Thanks to its innovative financial sector, a willingness from the industry to partner with fintechs, and its strategic position within the European Union, Poland is poised to join the competition to become one of Europe’s key fintech hubs and the leader in the region, according to a report by Fintech Poland.
Fintech in Poland Opportunities and BarriersTitled “FinTech in Poland – barriers and opportunities,” the document sheds light on the state of fintech in Poland and identifies key opportunities and challenges to the growth of the industry.
The research found that the current Polish market is characterized by positive attitude of banks towards fintech companies and by mutual desire to work together. Polish fintechs as well are largely geared towards collaboration with banks, recognizing the need for cooperation and mutual benefits resulting from it.
Furthermore, implementations such as contactless payments by means of cards and HCEs-based on mobile payments, bank branded pay-by-link payments and sector solutions such as BLIK have made the country a European benchmark for this type of technology. BLIK, a mobile payments service, was introduced in 2015 by six of the biggest banks in Poland.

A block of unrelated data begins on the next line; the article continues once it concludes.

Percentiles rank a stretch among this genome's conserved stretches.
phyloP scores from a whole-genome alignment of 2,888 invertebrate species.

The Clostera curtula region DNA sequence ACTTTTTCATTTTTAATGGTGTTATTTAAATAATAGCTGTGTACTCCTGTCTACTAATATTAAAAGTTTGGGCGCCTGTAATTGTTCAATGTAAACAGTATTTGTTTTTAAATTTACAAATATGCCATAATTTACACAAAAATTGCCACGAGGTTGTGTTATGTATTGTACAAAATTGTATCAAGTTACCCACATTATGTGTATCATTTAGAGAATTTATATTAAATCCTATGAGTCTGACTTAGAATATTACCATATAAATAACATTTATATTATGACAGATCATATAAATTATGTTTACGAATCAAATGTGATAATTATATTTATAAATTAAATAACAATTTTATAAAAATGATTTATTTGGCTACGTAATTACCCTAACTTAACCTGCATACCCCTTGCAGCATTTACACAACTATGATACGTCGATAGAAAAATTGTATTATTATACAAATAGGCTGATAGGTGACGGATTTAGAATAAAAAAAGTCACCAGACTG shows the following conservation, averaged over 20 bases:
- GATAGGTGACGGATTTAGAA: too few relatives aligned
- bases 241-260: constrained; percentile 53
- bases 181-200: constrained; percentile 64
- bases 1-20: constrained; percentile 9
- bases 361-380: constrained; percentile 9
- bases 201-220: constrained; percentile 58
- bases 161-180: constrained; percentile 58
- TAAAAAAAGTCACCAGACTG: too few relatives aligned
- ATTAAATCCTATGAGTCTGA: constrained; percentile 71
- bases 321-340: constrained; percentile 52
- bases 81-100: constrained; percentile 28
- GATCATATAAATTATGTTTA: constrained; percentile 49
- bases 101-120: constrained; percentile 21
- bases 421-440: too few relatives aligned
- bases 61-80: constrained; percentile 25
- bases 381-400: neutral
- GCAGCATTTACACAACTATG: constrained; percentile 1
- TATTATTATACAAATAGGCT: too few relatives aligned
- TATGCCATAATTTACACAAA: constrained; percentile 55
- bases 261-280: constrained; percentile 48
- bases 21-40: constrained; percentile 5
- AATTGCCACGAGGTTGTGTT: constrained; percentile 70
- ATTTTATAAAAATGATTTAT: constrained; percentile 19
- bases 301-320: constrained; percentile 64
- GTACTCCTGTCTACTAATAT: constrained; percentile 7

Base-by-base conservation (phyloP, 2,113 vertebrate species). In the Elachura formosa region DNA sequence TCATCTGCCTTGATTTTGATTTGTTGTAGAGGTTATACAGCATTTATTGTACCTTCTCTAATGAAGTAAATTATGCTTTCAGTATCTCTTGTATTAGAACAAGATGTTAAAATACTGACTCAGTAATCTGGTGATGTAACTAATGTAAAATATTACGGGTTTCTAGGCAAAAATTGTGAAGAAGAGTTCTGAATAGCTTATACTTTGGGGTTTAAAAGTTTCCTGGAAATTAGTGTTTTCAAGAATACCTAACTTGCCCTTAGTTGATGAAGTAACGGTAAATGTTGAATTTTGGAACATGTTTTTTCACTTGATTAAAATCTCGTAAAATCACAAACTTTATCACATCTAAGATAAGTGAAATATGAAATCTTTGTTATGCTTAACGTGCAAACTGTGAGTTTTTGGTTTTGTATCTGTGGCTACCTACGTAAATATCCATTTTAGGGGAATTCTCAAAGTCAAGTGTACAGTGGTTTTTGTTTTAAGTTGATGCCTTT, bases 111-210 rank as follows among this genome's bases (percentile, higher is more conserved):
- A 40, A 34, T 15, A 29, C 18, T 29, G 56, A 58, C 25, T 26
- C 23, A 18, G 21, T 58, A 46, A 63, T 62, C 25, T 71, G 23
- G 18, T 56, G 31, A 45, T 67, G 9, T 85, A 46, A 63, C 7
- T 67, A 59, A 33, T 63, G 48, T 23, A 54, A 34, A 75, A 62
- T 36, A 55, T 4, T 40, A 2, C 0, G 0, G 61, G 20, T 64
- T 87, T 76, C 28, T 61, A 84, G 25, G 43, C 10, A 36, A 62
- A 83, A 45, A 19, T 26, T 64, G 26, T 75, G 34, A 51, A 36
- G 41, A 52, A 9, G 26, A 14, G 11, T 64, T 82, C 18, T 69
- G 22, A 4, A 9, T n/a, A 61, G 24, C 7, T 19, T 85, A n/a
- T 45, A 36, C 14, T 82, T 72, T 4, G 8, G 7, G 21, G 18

Key Fintech Hub in EU
Unsurprisingly, electronic payments and financial platforms are the primary areas of focus within the Polish market. Other well-developed areas include analytics, machine learning, and sales channel development, and crowdfunding.
According to Bernard Gołko, a fintech sector market expert, although Poland is indeed lagging behind in many sectors of the economy, its financial industry is definitely an innovative one, not only when compared to the Central and Eastern Europe (CEE) region, but the whole of Europe.
“This is largely a bonus for us starting from the second position. It allowed Polish banks to utilize cutting-edge solutions from the get-go,” Gołko said.
“This does not mean that our fintech market has no room for development – quite the opposite. The digitized millennial entering the market, the falling costs of processing and accessing information, the availability of highly educated IT specialists – all these factors have provided a fertile soil for the emerging industry. Other contributing factors include the size of the market and Poland’s ambition to become a leader in the CEE region.”
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